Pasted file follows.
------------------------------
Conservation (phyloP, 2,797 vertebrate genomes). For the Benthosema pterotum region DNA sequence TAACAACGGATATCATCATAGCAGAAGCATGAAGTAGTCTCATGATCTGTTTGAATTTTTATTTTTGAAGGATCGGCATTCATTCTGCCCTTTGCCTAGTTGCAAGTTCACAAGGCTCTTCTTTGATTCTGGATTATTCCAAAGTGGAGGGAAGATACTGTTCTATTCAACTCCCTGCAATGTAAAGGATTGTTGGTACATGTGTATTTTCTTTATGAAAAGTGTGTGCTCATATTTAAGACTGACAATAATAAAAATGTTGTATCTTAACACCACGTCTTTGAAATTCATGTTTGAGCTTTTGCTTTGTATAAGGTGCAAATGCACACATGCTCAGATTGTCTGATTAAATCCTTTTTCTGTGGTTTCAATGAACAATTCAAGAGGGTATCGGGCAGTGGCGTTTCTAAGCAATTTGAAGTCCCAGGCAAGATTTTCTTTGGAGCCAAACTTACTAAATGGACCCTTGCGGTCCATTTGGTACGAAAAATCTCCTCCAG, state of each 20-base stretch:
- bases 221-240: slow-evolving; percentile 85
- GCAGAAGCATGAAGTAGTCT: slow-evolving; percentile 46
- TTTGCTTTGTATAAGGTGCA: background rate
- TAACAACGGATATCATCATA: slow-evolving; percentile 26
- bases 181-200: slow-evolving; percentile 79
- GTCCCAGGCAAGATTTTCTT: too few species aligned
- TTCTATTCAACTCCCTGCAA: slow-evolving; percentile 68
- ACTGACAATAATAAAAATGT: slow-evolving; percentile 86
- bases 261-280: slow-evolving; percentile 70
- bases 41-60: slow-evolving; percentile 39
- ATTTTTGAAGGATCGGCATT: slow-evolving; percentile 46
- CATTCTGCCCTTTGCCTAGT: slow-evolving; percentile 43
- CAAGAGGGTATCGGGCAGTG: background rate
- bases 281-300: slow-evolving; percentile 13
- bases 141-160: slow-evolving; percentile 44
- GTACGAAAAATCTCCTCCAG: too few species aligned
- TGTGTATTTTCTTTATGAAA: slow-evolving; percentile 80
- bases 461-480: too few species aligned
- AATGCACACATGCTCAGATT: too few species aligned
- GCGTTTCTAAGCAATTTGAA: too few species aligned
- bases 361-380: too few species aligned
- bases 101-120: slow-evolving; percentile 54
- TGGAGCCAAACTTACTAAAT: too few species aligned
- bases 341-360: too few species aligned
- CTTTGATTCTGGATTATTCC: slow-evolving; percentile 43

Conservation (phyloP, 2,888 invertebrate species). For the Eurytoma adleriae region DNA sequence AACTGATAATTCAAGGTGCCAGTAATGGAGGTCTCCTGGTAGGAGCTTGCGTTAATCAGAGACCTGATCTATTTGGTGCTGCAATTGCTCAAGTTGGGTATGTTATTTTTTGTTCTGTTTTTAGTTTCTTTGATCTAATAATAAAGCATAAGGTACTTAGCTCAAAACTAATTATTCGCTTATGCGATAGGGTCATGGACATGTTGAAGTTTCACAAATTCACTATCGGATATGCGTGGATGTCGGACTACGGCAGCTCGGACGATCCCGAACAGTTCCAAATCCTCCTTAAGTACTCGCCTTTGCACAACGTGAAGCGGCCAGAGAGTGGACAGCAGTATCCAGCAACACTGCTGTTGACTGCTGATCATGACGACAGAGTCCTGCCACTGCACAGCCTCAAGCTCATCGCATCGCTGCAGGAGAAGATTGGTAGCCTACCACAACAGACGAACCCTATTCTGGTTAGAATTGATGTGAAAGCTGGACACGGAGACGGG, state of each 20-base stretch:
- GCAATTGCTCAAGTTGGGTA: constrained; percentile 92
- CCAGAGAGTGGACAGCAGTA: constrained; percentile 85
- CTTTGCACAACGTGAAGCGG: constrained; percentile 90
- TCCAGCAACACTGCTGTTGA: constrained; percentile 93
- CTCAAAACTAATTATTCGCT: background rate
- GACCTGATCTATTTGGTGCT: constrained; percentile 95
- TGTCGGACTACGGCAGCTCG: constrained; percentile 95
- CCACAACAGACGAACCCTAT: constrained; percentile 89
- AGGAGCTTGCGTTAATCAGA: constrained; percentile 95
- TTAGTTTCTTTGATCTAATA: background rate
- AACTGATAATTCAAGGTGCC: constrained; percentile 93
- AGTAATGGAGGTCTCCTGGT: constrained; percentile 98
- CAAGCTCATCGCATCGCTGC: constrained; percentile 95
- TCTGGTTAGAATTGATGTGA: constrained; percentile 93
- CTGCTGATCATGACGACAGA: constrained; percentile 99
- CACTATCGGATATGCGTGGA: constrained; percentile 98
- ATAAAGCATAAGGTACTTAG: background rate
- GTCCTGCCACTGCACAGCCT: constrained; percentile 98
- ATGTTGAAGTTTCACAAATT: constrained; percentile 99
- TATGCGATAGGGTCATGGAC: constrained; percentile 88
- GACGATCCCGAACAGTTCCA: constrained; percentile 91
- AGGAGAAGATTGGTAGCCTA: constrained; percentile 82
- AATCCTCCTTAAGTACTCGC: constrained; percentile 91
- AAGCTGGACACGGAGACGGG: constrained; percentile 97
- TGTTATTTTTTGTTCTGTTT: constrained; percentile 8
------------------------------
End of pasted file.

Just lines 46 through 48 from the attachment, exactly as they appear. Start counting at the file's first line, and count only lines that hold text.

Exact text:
- ATGTTGAAGTTTCACAAATT: constrained; percentile 99
- TATGCGATAGGGTCATGGAC: constrained; percentile 88
- GACGATCCCGAACAGTTCCA: constrained; percentile 91